Heywood’s The Fair Maid of the West, Part One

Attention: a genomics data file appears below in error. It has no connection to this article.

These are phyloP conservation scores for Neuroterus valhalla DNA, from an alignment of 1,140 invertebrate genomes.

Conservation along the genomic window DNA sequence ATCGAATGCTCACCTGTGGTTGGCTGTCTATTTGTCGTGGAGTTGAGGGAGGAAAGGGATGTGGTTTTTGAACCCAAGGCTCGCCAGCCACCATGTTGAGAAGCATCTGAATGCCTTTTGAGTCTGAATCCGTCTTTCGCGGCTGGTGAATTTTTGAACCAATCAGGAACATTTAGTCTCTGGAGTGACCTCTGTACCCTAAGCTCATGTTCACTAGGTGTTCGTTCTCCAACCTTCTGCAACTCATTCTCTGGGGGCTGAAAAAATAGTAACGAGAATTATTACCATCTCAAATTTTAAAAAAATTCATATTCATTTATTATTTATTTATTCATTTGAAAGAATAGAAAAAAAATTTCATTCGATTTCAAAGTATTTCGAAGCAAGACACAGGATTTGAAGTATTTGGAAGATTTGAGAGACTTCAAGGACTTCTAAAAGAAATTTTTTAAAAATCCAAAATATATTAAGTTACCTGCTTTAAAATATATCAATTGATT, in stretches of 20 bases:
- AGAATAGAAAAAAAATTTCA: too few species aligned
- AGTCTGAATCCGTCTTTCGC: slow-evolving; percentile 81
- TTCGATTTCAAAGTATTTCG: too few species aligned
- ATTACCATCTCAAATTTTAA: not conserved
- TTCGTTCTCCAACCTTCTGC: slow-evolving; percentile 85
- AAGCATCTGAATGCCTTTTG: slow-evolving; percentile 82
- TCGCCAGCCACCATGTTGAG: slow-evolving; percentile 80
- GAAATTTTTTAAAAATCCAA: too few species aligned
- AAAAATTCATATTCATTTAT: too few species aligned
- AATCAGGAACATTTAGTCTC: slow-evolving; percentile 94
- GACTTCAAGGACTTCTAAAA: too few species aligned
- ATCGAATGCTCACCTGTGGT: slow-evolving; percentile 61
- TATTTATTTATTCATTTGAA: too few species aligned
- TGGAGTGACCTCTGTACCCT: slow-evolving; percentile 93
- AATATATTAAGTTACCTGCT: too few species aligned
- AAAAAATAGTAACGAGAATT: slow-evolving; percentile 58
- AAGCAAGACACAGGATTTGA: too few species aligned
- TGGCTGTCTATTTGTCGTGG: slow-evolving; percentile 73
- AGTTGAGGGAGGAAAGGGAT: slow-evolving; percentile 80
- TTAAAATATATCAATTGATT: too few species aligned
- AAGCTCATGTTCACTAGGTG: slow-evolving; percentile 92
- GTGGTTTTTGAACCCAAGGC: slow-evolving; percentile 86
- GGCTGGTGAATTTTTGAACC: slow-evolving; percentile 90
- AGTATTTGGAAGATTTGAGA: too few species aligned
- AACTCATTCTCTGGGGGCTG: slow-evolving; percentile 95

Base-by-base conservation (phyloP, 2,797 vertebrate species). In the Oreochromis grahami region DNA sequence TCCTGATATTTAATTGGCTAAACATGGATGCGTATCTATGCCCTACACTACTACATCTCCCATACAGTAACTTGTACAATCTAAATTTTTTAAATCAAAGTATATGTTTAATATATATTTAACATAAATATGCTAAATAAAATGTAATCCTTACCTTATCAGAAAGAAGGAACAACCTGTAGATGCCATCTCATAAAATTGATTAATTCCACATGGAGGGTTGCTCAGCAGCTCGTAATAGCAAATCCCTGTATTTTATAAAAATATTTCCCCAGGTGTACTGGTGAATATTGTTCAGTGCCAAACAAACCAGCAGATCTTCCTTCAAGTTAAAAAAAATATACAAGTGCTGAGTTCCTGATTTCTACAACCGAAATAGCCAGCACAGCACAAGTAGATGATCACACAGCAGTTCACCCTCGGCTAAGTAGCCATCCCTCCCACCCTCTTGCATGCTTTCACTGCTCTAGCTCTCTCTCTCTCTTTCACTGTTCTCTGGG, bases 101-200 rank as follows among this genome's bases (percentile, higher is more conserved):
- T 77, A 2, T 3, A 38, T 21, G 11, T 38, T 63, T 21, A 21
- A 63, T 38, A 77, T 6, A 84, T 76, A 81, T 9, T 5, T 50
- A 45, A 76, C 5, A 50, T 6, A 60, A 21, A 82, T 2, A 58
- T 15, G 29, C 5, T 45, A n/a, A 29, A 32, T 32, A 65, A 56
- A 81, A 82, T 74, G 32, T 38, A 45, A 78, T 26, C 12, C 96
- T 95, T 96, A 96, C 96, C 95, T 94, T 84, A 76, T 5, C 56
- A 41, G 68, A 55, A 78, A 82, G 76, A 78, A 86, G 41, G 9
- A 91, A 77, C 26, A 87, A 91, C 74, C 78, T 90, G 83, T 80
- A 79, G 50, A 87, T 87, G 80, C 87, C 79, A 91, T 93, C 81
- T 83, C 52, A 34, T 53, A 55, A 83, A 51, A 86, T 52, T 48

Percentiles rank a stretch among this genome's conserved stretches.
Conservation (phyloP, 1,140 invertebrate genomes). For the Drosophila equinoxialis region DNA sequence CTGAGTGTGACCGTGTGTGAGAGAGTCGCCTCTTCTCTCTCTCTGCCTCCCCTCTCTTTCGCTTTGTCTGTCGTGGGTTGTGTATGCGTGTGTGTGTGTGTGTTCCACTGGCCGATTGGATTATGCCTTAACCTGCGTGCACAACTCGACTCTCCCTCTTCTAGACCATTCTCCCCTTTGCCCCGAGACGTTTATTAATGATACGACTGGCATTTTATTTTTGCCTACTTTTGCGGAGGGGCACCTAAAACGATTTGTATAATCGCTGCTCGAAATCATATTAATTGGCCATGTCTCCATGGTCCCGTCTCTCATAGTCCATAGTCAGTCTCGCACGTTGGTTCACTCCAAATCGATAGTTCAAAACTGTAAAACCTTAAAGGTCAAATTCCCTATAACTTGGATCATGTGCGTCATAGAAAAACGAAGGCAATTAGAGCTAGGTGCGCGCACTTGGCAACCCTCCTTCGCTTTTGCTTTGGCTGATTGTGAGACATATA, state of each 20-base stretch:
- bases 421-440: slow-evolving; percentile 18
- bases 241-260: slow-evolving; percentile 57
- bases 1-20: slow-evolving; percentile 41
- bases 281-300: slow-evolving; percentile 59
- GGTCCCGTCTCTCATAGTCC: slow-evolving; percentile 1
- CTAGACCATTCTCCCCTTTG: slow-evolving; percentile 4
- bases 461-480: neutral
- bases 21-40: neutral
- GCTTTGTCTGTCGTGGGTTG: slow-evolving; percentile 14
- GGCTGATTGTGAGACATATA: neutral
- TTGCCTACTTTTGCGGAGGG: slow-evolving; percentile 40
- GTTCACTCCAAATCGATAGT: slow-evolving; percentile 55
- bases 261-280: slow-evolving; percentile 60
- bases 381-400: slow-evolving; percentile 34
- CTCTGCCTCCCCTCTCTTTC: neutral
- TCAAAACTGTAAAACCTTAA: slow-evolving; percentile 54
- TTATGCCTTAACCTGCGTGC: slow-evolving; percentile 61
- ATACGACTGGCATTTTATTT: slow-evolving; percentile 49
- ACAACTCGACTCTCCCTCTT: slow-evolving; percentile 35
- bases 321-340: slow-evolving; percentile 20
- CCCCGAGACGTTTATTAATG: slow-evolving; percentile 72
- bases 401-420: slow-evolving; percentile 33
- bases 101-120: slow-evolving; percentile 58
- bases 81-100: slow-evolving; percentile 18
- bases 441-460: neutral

This chapter argues that The Fair Maid of the West’s dramatic geography allows its playwright, Thomas Heywood, to join the intertheatrical conversation regarding the relationship between romance and commerce that had been initiated by Marlowe and Shakespeare, and to ask further questions concerning the relevance of chivalric ideals in late-Elizabethan England. Reading Heywood’s play as part of a wider debate about birth and nobility in early modern England, the chapter focuses in particular on how, by placing the working-class heroine Bess Bridges at the centre of a romance narrative, The Fair Maid is able to challenge the aristocratic and masculinist values generally inscribed within the tradition.
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